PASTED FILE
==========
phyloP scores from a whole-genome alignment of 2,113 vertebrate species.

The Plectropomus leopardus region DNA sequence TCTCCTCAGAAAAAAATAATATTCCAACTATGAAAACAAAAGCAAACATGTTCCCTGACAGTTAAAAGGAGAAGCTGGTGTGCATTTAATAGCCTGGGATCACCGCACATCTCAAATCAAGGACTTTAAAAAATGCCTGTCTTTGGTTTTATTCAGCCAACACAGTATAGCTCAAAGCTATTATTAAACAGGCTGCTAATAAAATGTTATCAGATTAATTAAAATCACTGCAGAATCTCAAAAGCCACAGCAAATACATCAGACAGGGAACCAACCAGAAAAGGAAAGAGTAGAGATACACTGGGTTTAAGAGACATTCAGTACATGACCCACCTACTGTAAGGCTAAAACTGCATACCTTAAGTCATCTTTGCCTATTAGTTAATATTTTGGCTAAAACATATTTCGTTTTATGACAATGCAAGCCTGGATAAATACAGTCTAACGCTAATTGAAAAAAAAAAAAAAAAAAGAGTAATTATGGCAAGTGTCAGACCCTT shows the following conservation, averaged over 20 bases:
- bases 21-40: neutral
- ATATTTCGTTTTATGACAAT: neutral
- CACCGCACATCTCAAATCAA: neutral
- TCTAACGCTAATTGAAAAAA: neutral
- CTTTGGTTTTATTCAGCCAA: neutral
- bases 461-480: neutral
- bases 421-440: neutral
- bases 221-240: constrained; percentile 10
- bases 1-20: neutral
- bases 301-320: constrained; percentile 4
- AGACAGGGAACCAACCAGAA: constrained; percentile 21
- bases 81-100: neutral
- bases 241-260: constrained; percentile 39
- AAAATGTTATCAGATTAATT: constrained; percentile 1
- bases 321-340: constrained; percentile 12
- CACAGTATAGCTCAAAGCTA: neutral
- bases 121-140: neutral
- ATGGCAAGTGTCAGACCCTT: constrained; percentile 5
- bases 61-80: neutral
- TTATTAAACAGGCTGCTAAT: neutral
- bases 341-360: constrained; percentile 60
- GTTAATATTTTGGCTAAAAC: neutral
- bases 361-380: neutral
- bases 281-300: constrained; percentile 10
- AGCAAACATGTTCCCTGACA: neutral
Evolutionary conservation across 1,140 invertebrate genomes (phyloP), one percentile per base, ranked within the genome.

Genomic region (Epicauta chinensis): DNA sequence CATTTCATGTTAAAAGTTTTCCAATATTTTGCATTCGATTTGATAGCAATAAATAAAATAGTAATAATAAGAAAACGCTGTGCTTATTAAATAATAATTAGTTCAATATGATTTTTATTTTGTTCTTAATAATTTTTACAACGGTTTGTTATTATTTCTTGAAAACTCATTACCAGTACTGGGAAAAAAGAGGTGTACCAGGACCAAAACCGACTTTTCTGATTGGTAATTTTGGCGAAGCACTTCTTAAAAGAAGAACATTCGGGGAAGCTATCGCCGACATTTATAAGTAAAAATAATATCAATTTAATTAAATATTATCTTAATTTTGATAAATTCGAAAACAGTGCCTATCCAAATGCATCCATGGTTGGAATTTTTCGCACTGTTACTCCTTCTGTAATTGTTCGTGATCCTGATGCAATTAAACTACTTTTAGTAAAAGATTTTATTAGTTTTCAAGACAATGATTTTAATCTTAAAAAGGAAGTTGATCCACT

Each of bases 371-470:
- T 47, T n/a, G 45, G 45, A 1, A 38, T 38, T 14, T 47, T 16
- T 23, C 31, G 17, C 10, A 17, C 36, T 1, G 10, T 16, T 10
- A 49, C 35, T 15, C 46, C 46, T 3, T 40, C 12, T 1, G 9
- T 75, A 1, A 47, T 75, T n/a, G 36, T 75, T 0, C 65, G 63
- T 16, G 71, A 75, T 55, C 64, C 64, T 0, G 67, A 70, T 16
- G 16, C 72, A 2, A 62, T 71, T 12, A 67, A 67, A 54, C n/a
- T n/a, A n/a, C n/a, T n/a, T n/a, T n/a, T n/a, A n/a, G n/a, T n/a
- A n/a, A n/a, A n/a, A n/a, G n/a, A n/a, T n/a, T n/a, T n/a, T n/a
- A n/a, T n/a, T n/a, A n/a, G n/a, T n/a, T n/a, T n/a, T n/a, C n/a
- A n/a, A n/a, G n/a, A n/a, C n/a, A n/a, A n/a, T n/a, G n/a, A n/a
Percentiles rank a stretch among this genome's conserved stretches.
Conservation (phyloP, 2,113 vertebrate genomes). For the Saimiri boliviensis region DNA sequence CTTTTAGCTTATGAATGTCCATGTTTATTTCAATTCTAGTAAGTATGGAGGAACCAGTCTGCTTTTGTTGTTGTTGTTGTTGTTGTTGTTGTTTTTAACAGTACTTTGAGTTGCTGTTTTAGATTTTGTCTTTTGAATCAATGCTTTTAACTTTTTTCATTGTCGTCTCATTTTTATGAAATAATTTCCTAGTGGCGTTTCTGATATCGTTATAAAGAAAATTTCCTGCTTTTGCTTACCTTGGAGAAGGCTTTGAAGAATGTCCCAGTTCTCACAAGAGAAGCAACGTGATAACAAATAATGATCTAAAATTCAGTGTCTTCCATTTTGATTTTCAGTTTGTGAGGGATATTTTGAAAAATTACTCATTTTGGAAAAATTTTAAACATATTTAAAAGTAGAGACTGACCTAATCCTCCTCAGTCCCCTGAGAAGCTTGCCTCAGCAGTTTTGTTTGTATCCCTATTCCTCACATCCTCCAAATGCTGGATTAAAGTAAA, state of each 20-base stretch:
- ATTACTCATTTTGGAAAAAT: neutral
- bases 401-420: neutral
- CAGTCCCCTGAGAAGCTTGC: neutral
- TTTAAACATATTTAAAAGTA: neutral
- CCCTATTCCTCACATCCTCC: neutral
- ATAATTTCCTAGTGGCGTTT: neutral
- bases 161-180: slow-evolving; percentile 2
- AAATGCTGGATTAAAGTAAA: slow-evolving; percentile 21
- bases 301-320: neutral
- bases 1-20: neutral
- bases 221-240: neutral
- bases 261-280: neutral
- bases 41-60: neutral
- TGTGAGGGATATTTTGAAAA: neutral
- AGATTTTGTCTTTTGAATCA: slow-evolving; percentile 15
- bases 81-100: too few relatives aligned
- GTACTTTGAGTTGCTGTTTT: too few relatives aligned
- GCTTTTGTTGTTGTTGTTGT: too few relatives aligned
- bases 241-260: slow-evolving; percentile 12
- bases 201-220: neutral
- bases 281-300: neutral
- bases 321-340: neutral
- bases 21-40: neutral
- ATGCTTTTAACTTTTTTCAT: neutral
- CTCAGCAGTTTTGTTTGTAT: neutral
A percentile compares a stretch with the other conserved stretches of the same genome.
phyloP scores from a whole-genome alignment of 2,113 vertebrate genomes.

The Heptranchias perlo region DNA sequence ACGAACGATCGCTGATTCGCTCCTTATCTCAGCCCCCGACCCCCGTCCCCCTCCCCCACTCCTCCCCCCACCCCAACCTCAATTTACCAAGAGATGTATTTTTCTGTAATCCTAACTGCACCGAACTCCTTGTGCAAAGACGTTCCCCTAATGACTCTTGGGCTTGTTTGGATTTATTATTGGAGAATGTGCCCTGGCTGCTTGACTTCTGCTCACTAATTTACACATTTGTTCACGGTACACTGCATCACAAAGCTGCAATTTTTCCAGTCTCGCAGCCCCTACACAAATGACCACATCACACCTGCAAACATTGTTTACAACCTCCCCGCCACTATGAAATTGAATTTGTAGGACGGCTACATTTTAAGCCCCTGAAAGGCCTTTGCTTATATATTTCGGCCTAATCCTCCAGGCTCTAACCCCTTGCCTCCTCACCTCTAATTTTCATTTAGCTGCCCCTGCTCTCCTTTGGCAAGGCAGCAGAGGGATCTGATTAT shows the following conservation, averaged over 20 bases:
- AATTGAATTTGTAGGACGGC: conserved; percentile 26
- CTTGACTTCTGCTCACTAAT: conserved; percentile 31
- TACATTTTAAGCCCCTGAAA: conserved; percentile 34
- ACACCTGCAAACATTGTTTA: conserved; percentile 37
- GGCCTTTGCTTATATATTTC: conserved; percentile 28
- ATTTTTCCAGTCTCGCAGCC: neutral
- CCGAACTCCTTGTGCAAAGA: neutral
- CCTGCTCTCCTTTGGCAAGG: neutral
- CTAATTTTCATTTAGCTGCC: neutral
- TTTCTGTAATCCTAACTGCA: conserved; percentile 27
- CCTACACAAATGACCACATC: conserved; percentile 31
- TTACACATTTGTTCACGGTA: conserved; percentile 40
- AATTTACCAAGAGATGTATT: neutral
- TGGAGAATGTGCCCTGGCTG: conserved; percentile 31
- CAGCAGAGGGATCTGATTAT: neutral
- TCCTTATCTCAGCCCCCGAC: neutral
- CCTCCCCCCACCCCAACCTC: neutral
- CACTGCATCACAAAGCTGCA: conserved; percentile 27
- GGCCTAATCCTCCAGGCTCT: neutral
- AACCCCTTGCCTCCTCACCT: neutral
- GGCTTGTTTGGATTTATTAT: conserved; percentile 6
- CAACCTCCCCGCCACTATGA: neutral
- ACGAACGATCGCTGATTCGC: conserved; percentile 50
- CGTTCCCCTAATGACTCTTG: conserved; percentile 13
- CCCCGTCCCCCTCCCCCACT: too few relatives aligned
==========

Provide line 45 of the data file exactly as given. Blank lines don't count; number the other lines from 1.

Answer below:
- CAGTCCCCTGAGAAGCTTGC: neutral